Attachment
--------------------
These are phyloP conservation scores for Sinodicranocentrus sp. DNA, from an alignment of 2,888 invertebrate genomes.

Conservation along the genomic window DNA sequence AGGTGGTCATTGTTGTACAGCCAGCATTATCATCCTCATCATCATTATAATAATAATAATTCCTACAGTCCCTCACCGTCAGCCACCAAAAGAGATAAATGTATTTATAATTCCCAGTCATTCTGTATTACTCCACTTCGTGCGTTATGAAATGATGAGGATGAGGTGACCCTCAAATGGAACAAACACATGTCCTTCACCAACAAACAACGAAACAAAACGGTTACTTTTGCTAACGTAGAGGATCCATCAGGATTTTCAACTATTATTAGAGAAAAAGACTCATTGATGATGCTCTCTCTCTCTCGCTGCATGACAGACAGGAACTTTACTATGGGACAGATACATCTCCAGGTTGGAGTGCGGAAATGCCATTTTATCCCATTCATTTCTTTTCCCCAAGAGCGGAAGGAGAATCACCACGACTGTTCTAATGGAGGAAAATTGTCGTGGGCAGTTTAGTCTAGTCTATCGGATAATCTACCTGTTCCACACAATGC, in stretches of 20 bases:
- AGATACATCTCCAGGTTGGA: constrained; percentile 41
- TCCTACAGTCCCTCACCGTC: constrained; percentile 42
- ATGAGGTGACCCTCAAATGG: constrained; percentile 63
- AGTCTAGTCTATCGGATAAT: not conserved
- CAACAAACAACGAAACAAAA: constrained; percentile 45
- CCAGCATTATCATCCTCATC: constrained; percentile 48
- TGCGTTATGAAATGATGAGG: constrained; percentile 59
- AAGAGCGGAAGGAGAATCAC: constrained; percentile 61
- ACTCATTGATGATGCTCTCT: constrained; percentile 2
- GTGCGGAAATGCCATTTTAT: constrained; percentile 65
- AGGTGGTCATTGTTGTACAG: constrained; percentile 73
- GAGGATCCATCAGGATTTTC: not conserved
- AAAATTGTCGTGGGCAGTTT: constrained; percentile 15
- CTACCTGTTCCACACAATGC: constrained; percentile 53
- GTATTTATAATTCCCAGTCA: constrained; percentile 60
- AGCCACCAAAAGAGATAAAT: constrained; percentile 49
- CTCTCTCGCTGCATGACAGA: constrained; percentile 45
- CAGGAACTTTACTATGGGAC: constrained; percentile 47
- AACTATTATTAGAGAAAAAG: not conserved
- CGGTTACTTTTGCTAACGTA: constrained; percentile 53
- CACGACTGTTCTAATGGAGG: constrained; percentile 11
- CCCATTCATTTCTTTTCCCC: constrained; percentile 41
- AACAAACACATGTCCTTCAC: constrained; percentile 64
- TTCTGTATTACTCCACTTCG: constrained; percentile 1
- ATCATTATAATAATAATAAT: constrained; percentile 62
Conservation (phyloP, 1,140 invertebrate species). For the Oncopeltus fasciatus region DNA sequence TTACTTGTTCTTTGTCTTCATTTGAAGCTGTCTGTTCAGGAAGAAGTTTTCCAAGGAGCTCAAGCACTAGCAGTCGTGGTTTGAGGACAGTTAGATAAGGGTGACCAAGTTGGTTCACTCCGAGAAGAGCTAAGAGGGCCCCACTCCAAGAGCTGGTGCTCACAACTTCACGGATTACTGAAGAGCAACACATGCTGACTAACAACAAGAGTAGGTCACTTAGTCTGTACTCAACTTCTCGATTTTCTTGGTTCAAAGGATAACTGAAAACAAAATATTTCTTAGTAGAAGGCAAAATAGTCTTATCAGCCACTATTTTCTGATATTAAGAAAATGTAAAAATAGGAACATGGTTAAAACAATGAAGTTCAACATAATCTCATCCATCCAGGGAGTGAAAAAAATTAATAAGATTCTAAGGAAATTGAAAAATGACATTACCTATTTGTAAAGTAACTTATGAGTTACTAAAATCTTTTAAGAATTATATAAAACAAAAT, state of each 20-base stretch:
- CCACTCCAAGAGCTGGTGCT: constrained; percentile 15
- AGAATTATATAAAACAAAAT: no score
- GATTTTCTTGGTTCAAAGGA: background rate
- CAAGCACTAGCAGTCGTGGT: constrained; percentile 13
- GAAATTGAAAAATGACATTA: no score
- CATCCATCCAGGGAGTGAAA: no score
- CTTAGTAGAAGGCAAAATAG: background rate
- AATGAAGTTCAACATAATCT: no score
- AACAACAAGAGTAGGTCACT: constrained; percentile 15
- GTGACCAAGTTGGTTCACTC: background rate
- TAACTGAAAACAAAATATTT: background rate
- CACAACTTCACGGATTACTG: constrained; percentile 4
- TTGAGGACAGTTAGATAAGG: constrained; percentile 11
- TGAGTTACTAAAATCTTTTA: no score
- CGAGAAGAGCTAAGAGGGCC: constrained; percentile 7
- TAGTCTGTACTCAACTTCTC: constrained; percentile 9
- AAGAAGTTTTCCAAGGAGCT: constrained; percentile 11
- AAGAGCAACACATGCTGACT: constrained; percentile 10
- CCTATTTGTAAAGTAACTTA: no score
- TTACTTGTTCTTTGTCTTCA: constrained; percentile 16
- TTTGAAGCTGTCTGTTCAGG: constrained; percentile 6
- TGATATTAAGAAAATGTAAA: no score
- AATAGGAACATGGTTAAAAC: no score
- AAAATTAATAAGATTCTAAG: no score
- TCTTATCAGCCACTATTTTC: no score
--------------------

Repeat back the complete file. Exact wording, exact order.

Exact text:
These are phyloP conservation scores for Sinodicranocentrus sp. DNA, from an alignment of 2,888 invertebrate genomes.

Conservation along the genomic window DNA sequence AGGTGGTCATTGTTGTACAGCCAGCATTATCATCCTCATCATCATTATAATAATAATAATTCCTACAGTCCCTCACCGTCAGCCACCAAAAGAGATAAATGTATTTATAATTCCCAGTCATTCTGTATTACTCCACTTCGTGCGTTATGAAATGATGAGGATGAGGTGACCCTCAAATGGAACAAACACATGTCCTTCACCAACAAACAACGAAACAAAACGGTTACTTTTGCTAACGTAGAGGATCCATCAGGATTTTCAACTATTATTAGAGAAAAAGACTCATTGATGATGCTCTCTCTCTCTCGCTGCATGACAGACAGGAACTTTACTATGGGACAGATACATCTCCAGGTTGGAGTGCGGAAATGCCATTTTATCCCATTCATTTCTTTTCCCCAAGAGCGGAAGGAGAATCACCACGACTGTTCTAATGGAGGAAAATTGTCGTGGGCAGTTTAGTCTAGTCTATCGGATAATCTACCTGTTCCACACAATGC, in stretches of 20 bases:
- AGATACATCTCCAGGTTGGA: constrained; percentile 41
- TCCTACAGTCCCTCACCGTC: constrained; percentile 42
- ATGAGGTGACCCTCAAATGG: constrained; percentile 63
- AGTCTAGTCTATCGGATAAT: not conserved
- CAACAAACAACGAAACAAAA: constrained; percentile 45
- CCAGCATTATCATCCTCATC: constrained; percentile 48
- TGCGTTATGAAATGATGAGG: constrained; percentile 59
- AAGAGCGGAAGGAGAATCAC: constrained; percentile 61
- ACTCATTGATGATGCTCTCT: constrained; percentile 2
- GTGCGGAAATGCCATTTTAT: constrained; percentile 65
- AGGTGGTCATTGTTGTACAG: constrained; percentile 73
- GAGGATCCATCAGGATTTTC: not conserved
- AAAATTGTCGTGGGCAGTTT: constrained; percentile 15
- CTACCTGTTCCACACAATGC: constrained; percentile 53
- GTATTTATAATTCCCAGTCA: constrained; percentile 60
- AGCCACCAAAAGAGATAAAT: constrained; percentile 49
- CTCTCTCGCTGCATGACAGA: constrained; percentile 45
- CAGGAACTTTACTATGGGAC: constrained; percentile 47
- AACTATTATTAGAGAAAAAG: not conserved
- CGGTTACTTTTGCTAACGTA: constrained; percentile 53
- CACGACTGTTCTAATGGAGG: constrained; percentile 11
- CCCATTCATTTCTTTTCCCC: constrained; percentile 41
- AACAAACACATGTCCTTCAC: constrained; percentile 64
- TTCTGTATTACTCCACTTCG: constrained; percentile 1
- ATCATTATAATAATAATAAT: constrained; percentile 62
Conservation (phyloP, 1,140 invertebrate species). For the Oncopeltus fasciatus region DNA sequence TTACTTGTTCTTTGTCTTCATTTGAAGCTGTCTGTTCAGGAAGAAGTTTTCCAAGGAGCTCAAGCACTAGCAGTCGTGGTTTGAGGACAGTTAGATAAGGGTGACCAAGTTGGTTCACTCCGAGAAGAGCTAAGAGGGCCCCACTCCAAGAGCTGGTGCTCACAACTTCACGGATTACTGAAGAGCAACACATGCTGACTAACAACAAGAGTAGGTCACTTAGTCTGTACTCAACTTCTCGATTTTCTTGGTTCAAAGGATAACTGAAAACAAAATATTTCTTAGTAGAAGGCAAAATAGTCTTATCAGCCACTATTTTCTGATATTAAGAAAATGTAAAAATAGGAACATGGTTAAAACAATGAAGTTCAACATAATCTCATCCATCCAGGGAGTGAAAAAAATTAATAAGATTCTAAGGAAATTGAAAAATGACATTACCTATTTGTAAAGTAACTTATGAGTTACTAAAATCTTTTAAGAATTATATAAAACAAAAT, state of each 20-base stretch:
- CCACTCCAAGAGCTGGTGCT: constrained; percentile 15
- AGAATTATATAAAACAAAAT: no score
- GATTTTCTTGGTTCAAAGGA: background rate
- CAAGCACTAGCAGTCGTGGT: constrained; percentile 13
- GAAATTGAAAAATGACATTA: no score
- CATCCATCCAGGGAGTGAAA: no score
- CTTAGTAGAAGGCAAAATAG: background rate
- AATGAAGTTCAACATAATCT: no score
- AACAACAAGAGTAGGTCACT: constrained; percentile 15
- GTGACCAAGTTGGTTCACTC: background rate
- TAACTGAAAACAAAATATTT: background rate
- CACAACTTCACGGATTACTG: constrained; percentile 4
- TTGAGGACAGTTAGATAAGG: constrained; percentile 11
- TGAGTTACTAAAATCTTTTA: no score
- CGAGAAGAGCTAAGAGGGCC: constrained; percentile 7
- TAGTCTGTACTCAACTTCTC: constrained; percentile 9
- AAGAAGTTTTCCAAGGAGCT: constrained; percentile 11
- AAGAGCAACACATGCTGACT: constrained; percentile 10
- CCTATTTGTAAAGTAACTTA: no score
- TTACTTGTTCTTTGTCTTCA: constrained; percentile 16
- TTTGAAGCTGTCTGTTCAGG: constrained; percentile 6
- TGATATTAAGAAAATGTAAA: no score
- AATAGGAACATGGTTAAAAC: no score
- AAAATTAATAAGATTCTAAG: no score
- TCTTATCAGCCACTATTTTC: no score